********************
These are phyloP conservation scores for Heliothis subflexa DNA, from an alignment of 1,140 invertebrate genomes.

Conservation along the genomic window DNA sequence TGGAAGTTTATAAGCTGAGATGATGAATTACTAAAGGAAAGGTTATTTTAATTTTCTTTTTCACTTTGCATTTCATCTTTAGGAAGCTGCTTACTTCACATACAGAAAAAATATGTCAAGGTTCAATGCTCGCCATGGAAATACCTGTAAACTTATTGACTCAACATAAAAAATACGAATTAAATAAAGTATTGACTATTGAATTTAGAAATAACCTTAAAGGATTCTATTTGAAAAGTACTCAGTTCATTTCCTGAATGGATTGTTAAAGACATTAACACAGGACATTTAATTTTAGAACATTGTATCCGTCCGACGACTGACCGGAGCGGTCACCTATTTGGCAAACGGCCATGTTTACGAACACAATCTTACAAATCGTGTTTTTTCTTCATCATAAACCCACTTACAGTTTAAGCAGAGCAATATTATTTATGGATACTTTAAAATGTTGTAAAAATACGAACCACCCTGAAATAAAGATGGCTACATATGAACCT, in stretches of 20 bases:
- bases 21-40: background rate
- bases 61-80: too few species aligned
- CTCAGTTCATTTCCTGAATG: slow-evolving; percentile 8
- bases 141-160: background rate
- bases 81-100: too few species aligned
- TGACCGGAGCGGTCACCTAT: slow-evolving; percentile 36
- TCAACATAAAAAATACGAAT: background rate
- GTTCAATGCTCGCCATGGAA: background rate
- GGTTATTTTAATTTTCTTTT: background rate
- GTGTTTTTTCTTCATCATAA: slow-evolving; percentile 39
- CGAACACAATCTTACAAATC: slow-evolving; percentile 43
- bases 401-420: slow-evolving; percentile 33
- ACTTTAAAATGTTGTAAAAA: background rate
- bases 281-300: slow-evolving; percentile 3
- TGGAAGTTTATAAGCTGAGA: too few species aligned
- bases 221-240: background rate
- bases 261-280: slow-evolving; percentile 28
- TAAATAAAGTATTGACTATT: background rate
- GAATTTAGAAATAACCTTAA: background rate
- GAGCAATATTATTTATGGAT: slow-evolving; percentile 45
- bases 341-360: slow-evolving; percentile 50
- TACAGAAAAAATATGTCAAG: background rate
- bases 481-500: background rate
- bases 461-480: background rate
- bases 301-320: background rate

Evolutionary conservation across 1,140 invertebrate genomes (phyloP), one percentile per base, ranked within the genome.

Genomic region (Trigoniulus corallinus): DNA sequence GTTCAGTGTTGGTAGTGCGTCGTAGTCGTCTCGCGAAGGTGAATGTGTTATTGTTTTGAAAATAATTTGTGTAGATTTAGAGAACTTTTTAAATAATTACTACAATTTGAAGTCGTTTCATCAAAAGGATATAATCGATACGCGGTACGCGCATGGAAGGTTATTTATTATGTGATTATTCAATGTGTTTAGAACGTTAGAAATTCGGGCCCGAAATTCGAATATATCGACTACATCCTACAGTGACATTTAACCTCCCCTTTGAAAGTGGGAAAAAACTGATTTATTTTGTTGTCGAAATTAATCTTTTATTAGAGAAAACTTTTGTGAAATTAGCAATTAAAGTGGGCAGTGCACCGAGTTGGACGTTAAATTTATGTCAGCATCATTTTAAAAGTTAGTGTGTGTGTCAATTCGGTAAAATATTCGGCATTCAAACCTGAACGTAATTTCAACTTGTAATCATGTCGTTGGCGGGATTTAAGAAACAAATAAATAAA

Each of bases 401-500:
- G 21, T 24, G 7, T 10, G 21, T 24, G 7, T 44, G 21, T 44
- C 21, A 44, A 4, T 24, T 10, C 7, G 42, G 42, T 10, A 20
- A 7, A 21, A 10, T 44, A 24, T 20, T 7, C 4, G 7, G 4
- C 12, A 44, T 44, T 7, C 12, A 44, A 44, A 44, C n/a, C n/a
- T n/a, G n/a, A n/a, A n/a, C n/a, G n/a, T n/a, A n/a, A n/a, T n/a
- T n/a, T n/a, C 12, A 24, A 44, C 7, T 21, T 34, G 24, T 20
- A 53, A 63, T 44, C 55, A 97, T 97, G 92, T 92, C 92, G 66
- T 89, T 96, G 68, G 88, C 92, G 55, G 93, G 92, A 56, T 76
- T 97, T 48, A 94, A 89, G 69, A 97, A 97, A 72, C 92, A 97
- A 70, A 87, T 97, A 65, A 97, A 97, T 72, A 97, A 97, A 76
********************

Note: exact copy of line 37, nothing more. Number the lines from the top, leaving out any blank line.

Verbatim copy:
- A 53, A 63, T 44, C 55, A 97, T 97, G 92, T 92, C 92, G 66